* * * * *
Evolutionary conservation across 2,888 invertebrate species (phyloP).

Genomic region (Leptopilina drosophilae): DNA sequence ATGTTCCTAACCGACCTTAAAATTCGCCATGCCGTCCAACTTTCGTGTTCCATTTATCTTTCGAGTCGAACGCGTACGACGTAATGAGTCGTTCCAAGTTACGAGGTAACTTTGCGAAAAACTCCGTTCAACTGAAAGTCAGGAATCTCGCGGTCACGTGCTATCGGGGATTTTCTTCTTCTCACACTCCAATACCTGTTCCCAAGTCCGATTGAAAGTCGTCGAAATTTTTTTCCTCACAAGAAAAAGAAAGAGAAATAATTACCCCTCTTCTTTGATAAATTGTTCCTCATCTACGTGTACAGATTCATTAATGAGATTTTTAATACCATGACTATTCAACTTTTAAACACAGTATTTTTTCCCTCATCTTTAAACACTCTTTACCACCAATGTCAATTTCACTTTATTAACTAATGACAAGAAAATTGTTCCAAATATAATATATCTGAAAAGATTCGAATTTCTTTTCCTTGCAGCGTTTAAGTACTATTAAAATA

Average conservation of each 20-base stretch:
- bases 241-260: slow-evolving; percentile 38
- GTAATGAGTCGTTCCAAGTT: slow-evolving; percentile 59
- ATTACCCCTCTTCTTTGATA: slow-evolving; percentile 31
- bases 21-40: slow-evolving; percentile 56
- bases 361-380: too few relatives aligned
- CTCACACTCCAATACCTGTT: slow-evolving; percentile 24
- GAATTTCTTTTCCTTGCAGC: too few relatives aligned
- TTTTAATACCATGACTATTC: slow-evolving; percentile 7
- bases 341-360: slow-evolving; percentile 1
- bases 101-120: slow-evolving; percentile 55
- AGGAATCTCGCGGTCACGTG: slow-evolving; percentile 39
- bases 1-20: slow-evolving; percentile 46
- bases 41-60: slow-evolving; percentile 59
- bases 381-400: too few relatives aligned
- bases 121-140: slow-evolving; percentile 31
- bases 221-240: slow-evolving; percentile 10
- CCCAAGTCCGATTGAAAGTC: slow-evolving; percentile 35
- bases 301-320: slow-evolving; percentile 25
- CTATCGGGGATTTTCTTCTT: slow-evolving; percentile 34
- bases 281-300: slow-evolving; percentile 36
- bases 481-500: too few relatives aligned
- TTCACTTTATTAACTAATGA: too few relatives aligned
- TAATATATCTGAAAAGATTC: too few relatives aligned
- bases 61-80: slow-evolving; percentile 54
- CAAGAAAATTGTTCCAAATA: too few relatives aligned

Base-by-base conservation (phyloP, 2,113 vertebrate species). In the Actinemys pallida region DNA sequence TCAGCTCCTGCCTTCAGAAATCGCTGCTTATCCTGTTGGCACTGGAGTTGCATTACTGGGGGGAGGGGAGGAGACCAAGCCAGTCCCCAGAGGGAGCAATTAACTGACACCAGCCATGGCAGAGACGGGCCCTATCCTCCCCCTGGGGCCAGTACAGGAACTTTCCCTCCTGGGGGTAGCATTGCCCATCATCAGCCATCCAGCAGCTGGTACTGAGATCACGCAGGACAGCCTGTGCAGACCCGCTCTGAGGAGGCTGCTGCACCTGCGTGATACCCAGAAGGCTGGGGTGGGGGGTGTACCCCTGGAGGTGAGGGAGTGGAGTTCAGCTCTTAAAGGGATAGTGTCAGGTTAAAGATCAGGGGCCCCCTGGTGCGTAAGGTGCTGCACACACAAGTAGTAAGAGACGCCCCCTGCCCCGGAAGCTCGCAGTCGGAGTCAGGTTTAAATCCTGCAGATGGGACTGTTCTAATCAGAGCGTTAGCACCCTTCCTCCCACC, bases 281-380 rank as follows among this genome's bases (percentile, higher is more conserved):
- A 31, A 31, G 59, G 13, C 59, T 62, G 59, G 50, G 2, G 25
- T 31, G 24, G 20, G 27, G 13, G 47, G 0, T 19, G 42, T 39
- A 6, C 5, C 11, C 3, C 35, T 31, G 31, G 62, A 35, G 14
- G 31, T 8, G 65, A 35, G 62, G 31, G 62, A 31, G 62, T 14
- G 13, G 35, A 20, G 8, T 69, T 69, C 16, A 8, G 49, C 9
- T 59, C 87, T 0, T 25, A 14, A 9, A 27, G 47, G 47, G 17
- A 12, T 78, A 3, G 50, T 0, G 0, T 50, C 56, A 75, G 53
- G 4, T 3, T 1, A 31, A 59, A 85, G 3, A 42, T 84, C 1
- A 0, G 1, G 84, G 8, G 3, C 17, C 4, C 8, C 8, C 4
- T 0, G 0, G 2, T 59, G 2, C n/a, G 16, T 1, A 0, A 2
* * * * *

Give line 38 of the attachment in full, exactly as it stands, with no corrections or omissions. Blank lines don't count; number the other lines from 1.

- A 0, G 1, G 84, G 8, G 3, C 17, C 4, C 8, C 8, C 4